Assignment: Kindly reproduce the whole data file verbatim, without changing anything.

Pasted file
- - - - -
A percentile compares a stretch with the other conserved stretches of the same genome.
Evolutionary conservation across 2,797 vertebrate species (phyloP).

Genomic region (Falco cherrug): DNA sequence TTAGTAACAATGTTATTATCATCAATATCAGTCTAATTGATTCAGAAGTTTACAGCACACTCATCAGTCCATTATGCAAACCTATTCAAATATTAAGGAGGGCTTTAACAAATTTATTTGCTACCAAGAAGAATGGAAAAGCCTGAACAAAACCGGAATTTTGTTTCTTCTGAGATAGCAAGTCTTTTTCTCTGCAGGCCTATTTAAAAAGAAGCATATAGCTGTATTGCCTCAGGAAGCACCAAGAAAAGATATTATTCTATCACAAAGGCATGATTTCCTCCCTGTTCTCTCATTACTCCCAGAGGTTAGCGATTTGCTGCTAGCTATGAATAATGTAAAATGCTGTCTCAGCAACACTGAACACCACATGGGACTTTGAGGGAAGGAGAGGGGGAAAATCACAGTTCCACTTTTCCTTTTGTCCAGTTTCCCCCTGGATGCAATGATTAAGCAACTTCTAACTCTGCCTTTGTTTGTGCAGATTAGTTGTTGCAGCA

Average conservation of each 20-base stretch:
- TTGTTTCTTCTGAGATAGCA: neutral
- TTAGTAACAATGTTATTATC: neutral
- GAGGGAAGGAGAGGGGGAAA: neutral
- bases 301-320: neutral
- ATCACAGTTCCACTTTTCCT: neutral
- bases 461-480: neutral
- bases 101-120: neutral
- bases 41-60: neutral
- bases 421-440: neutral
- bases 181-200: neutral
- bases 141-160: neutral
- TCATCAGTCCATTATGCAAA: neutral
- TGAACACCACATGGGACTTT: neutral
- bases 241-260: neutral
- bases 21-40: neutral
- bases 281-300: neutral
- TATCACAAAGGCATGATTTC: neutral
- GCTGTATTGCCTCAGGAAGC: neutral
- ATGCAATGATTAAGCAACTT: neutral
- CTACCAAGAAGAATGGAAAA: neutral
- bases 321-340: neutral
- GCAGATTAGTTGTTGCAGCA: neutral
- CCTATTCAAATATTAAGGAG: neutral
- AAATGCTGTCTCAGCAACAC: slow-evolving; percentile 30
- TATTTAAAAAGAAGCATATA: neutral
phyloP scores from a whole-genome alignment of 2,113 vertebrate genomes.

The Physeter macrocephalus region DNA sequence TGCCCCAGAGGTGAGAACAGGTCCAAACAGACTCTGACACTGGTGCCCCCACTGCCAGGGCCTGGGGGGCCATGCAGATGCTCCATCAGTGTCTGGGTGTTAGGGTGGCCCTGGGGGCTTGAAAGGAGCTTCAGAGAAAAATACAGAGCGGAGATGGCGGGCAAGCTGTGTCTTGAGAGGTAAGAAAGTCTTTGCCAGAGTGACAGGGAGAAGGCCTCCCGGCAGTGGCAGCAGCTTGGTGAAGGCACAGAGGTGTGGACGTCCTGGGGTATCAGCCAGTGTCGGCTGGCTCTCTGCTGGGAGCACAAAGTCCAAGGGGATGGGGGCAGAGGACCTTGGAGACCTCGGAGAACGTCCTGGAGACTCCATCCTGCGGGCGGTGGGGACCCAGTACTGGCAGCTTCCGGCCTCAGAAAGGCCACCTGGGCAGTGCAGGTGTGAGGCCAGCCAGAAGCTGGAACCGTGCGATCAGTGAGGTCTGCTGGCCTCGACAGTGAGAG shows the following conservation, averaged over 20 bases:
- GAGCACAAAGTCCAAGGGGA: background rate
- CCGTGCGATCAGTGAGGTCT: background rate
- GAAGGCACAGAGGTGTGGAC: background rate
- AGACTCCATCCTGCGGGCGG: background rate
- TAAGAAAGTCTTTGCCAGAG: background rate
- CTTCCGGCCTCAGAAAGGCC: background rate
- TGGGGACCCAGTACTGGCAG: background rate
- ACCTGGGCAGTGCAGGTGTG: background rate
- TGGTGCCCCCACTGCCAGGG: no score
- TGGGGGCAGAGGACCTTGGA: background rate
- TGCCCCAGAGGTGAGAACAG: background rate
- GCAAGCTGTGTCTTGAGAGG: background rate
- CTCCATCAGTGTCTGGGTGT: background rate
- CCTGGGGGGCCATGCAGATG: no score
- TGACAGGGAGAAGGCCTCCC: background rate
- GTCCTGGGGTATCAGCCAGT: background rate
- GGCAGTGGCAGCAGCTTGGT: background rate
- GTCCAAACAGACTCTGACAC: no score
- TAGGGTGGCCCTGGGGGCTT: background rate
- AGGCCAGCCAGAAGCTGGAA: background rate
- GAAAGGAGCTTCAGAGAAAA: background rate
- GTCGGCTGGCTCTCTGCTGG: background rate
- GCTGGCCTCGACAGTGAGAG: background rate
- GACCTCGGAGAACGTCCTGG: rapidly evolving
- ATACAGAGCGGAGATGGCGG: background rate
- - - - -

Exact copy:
A percentile compares a stretch with the other conserved stretches of the same genome.
Evolutionary conservation across 2,797 vertebrate species (phyloP).

Genomic region (Falco cherrug): DNA sequence TTAGTAACAATGTTATTATCATCAATATCAGTCTAATTGATTCAGAAGTTTACAGCACACTCATCAGTCCATTATGCAAACCTATTCAAATATTAAGGAGGGCTTTAACAAATTTATTTGCTACCAAGAAGAATGGAAAAGCCTGAACAAAACCGGAATTTTGTTTCTTCTGAGATAGCAAGTCTTTTTCTCTGCAGGCCTATTTAAAAAGAAGCATATAGCTGTATTGCCTCAGGAAGCACCAAGAAAAGATATTATTCTATCACAAAGGCATGATTTCCTCCCTGTTCTCTCATTACTCCCAGAGGTTAGCGATTTGCTGCTAGCTATGAATAATGTAAAATGCTGTCTCAGCAACACTGAACACCACATGGGACTTTGAGGGAAGGAGAGGGGGAAAATCACAGTTCCACTTTTCCTTTTGTCCAGTTTCCCCCTGGATGCAATGATTAAGCAACTTCTAACTCTGCCTTTGTTTGTGCAGATTAGTTGTTGCAGCA

Average conservation of each 20-base stretch:
- TTGTTTCTTCTGAGATAGCA: neutral
- TTAGTAACAATGTTATTATC: neutral
- GAGGGAAGGAGAGGGGGAAA: neutral
- bases 301-320: neutral
- ATCACAGTTCCACTTTTCCT: neutral
- bases 461-480: neutral
- bases 101-120: neutral
- bases 41-60: neutral
- bases 421-440: neutral
- bases 181-200: neutral
- bases 141-160: neutral
- TCATCAGTCCATTATGCAAA: neutral
- TGAACACCACATGGGACTTT: neutral
- bases 241-260: neutral
- bases 21-40: neutral
- bases 281-300: neutral
- TATCACAAAGGCATGATTTC: neutral
- GCTGTATTGCCTCAGGAAGC: neutral
- ATGCAATGATTAAGCAACTT: neutral
- CTACCAAGAAGAATGGAAAA: neutral
- bases 321-340: neutral
- GCAGATTAGTTGTTGCAGCA: neutral
- CCTATTCAAATATTAAGGAG: neutral
- AAATGCTGTCTCAGCAACAC: slow-evolving; percentile 30
- TATTTAAAAAGAAGCATATA: neutral
phyloP scores from a whole-genome alignment of 2,113 vertebrate genomes.

The Physeter macrocephalus region DNA sequence TGCCCCAGAGGTGAGAACAGGTCCAAACAGACTCTGACACTGGTGCCCCCACTGCCAGGGCCTGGGGGGCCATGCAGATGCTCCATCAGTGTCTGGGTGTTAGGGTGGCCCTGGGGGCTTGAAAGGAGCTTCAGAGAAAAATACAGAGCGGAGATGGCGGGCAAGCTGTGTCTTGAGAGGTAAGAAAGTCTTTGCCAGAGTGACAGGGAGAAGGCCTCCCGGCAGTGGCAGCAGCTTGGTGAAGGCACAGAGGTGTGGACGTCCTGGGGTATCAGCCAGTGTCGGCTGGCTCTCTGCTGGGAGCACAAAGTCCAAGGGGATGGGGGCAGAGGACCTTGGAGACCTCGGAGAACGTCCTGGAGACTCCATCCTGCGGGCGGTGGGGACCCAGTACTGGCAGCTTCCGGCCTCAGAAAGGCCACCTGGGCAGTGCAGGTGTGAGGCCAGCCAGAAGCTGGAACCGTGCGATCAGTGAGGTCTGCTGGCCTCGACAGTGAGAG shows the following conservation, averaged over 20 bases:
- GAGCACAAAGTCCAAGGGGA: background rate
- CCGTGCGATCAGTGAGGTCT: background rate
- GAAGGCACAGAGGTGTGGAC: background rate
- AGACTCCATCCTGCGGGCGG: background rate
- TAAGAAAGTCTTTGCCAGAG: background rate
- CTTCCGGCCTCAGAAAGGCC: background rate
- TGGGGACCCAGTACTGGCAG: background rate
- ACCTGGGCAGTGCAGGTGTG: background rate
- TGGTGCCCCCACTGCCAGGG: no score
- TGGGGGCAGAGGACCTTGGA: background rate
- TGCCCCAGAGGTGAGAACAG: background rate
- GCAAGCTGTGTCTTGAGAGG: background rate
- CTCCATCAGTGTCTGGGTGT: background rate
- CCTGGGGGGCCATGCAGATG: no score
- TGACAGGGAGAAGGCCTCCC: background rate
- GTCCTGGGGTATCAGCCAGT: background rate
- GGCAGTGGCAGCAGCTTGGT: background rate
- GTCCAAACAGACTCTGACAC: no score
- TAGGGTGGCCCTGGGGGCTT: background rate
- AGGCCAGCCAGAAGCTGGAA: background rate
- GAAAGGAGCTTCAGAGAAAA: background rate
- GTCGGCTGGCTCTCTGCTGG: background rate
- GCTGGCCTCGACAGTGAGAG: background rate
- GACCTCGGAGAACGTCCTGG: rapidly evolving
- ATACAGAGCGGAGATGGCGG: background rate